I wanted to work for the Texas A&M Forest Service because I wanted to work somewhere where I could make a difference in people's lives. I love the services the agency provides to the citizens of Texas, and I love knowing that I am a part of something bigger than myself.


Todd Nightingale

Todd Nightingale, District Forester

I joined Texas A&M Forest Service as a Staff Forester in Crockett in 1997 and was promoted in 2006 to district forester, which is the position I currently hold. I attended Texas A&M University, and earned a bachelor’s degree in forestry.

Upon graduation, I was considering several industry jobs, but turned them all down because I knew Texas A&M Forest Service was the place I was meant to be. The careers at Texas A&M Forest Service allow you to truly impact lives through out service in sustained stewardship and protection of the land and people of Texas for the benefit of all.

“I love the work,” Nightingale said. “There is where God wants me to be.”


Jason Keiningham

Jason Keiningham, Capacity Building Department Head

I started with Texas A&M Forest Service in 2004 as a regional fire coordinator, and was promoted to Capacity Building program coordinator in 2010. I also served eight years as a volunteer firefighter for the Bellmead Fire Department and two years as a volunteer for the Lacy-Lakeview Fire Department.

I strive to represent the agency professionally in all dealings, always being fair and open to others’ opinions. I try to foster a team environment within the Texas A&M Forest Service family and serve the tax payers and they would expect to be served, pushing forward the agency’s goals and seizing every moment possible to help Texas residents.

I’ve always had a passion for volunteerism, especially helping volunteer fire departments. I believe strongly in the mission of protecting life and property. I’ll do whatever it takes to help my brothers and sisters in the fire service to be successful.


Mike Sills

Mike Sills, Regional Urban Forester

In January of 2017, I joined the Texas A&M Forest Service family as the Regional Urban Forester in the Dallas office. My dad was an engineer for the Federal Aviation Administration and he passed his love and appreciation for the art and science aviation down to me. In 1997, I started flying airplanes myself and within a year had earned a private pilot’s license.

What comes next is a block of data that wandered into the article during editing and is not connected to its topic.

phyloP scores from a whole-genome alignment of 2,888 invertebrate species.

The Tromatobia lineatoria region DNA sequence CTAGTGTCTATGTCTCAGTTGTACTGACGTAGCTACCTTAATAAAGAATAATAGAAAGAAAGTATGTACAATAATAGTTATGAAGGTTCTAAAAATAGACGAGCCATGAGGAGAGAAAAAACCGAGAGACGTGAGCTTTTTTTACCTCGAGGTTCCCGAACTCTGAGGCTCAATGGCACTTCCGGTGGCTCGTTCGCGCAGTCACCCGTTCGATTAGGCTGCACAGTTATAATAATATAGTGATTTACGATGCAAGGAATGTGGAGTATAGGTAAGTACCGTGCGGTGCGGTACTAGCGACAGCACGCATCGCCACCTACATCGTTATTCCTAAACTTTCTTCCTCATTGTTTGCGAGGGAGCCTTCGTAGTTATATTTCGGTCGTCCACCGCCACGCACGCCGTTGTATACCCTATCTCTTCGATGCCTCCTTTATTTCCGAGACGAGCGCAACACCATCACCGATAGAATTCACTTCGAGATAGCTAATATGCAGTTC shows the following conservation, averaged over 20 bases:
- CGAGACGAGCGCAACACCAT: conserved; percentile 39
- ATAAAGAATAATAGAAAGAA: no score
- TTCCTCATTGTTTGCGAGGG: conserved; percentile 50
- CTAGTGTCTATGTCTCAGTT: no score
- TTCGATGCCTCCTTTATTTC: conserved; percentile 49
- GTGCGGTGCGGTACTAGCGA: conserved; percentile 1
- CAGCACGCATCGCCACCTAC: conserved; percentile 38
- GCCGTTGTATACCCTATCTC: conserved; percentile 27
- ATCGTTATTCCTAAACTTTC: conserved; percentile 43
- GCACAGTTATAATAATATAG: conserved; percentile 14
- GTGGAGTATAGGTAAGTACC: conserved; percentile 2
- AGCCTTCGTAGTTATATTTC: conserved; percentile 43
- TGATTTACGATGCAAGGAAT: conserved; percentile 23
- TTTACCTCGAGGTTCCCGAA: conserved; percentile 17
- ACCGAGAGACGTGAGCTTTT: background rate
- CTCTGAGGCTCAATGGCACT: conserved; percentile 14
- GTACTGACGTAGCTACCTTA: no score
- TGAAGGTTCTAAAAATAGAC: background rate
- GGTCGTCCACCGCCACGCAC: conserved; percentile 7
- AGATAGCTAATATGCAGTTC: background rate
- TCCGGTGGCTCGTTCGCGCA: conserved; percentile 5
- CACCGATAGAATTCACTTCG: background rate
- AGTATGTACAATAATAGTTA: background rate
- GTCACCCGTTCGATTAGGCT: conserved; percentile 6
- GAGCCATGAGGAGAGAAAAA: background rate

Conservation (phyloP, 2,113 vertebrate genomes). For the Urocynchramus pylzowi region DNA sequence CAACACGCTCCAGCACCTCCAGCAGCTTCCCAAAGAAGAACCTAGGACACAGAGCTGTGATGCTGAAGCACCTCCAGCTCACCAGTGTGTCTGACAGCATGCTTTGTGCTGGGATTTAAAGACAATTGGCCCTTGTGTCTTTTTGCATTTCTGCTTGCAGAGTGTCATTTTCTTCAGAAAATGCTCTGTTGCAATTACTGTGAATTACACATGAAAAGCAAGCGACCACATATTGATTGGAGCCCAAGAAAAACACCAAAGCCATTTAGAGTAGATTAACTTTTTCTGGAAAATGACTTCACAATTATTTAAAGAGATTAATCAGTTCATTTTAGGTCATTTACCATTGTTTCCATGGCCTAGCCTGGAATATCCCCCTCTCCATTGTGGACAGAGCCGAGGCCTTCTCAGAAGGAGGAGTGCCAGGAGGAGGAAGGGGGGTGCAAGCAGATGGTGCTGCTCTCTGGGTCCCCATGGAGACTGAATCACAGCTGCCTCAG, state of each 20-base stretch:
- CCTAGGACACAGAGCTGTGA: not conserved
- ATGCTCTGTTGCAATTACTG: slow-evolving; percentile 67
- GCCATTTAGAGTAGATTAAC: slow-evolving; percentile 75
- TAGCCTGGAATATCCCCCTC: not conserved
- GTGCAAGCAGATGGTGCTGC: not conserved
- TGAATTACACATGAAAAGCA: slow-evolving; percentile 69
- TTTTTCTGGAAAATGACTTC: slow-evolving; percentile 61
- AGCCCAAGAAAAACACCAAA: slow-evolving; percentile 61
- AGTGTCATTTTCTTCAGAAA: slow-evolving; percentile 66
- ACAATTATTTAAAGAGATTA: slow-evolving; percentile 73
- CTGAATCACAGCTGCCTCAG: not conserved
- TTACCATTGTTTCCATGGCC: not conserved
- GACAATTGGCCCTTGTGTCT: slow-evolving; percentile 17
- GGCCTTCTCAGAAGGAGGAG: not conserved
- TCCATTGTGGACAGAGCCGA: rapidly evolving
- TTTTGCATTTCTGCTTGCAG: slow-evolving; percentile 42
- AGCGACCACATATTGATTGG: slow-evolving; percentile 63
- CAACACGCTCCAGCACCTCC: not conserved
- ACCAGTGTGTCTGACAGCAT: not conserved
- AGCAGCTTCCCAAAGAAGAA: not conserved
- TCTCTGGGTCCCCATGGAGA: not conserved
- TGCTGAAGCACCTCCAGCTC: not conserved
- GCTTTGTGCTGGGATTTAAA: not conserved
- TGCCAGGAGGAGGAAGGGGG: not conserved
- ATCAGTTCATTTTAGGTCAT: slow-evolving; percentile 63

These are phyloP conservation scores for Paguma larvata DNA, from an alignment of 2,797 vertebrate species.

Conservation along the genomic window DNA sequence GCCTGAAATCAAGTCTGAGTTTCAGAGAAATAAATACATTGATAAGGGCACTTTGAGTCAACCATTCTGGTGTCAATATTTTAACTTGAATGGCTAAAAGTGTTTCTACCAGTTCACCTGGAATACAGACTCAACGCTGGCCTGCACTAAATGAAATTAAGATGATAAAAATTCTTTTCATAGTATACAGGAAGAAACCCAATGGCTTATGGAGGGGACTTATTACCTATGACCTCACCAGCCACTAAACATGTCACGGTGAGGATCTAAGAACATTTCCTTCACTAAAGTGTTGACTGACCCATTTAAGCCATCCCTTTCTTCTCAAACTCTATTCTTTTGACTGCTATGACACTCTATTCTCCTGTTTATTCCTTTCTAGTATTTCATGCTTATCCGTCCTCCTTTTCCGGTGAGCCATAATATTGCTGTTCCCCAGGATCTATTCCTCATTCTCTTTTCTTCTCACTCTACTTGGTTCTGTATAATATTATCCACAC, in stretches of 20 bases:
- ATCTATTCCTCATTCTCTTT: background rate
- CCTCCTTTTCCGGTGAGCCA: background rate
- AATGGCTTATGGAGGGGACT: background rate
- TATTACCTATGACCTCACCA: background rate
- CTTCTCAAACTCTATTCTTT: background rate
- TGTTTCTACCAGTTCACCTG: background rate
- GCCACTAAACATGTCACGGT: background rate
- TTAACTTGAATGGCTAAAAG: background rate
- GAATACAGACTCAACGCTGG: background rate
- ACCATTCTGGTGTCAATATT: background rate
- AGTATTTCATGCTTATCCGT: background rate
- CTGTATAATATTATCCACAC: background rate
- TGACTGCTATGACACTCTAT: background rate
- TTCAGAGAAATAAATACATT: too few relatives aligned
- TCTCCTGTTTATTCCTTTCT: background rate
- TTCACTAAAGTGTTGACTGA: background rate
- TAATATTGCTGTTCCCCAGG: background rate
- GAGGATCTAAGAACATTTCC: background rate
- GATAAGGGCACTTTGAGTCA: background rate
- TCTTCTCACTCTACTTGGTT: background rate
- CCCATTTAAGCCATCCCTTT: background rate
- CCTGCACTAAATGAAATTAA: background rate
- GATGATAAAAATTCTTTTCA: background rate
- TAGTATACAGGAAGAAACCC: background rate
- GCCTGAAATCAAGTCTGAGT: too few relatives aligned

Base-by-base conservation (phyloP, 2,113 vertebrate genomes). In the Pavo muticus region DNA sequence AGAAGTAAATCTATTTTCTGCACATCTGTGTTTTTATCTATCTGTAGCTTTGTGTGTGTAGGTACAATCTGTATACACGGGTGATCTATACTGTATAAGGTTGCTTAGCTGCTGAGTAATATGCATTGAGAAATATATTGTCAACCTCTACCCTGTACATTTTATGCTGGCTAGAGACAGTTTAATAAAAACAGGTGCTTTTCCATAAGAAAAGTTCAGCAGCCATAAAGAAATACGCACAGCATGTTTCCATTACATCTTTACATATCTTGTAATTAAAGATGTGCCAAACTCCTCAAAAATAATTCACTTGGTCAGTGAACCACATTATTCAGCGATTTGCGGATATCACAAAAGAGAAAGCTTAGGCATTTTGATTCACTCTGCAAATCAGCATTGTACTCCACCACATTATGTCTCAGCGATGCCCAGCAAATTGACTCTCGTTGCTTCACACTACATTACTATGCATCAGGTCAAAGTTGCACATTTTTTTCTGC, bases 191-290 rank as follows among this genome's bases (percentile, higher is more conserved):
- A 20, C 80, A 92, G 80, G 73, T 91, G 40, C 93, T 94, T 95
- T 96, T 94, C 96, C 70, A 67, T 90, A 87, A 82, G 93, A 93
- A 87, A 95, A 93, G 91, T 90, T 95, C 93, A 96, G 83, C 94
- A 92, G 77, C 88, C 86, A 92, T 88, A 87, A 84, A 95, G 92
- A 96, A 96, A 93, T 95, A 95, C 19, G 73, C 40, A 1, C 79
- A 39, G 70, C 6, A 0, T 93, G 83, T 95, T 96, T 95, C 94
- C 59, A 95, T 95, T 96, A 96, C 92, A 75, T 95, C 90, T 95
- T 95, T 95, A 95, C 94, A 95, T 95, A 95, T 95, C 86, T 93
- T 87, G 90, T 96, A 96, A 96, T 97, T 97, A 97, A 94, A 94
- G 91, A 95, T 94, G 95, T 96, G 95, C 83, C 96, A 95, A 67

I was introduced to the idea of drones for arboriculture in 2015 at the Texas Tree Conference in Waco. One avenue to flying a drone commercially is by obtaining a Private Pilot’s License, keeping endorsements current in the aircraft one is certified to operate, and taking and online courses to receive a certificate for operating small, unmanned aircraft systems (sUAS.) I passed a bi-annual flight review in the fall 2016, took the online course, and passed the exam. Now I’m able to combine my passion of aviation and arboriculture.

Working in this field has opened doors of opportunity for me in both my professional and personal lives. In May 2017, retired but still passionate about aviation, my dad asked me to pick out a plane from his already-marked-up “Trade-A-Plane” magazine. I picked out a little Cessna 150 and in June we made a weekend trip to Bethany, MO to check out its log books. We bought it and a month later I flew the 150 home—six hundred miles to the Midlothian-Waxahachie Municipal Airport—with my dad driving a few recent hours of flight time under my belt. After forty years of pursing owning an airplane, my dad had finally done it!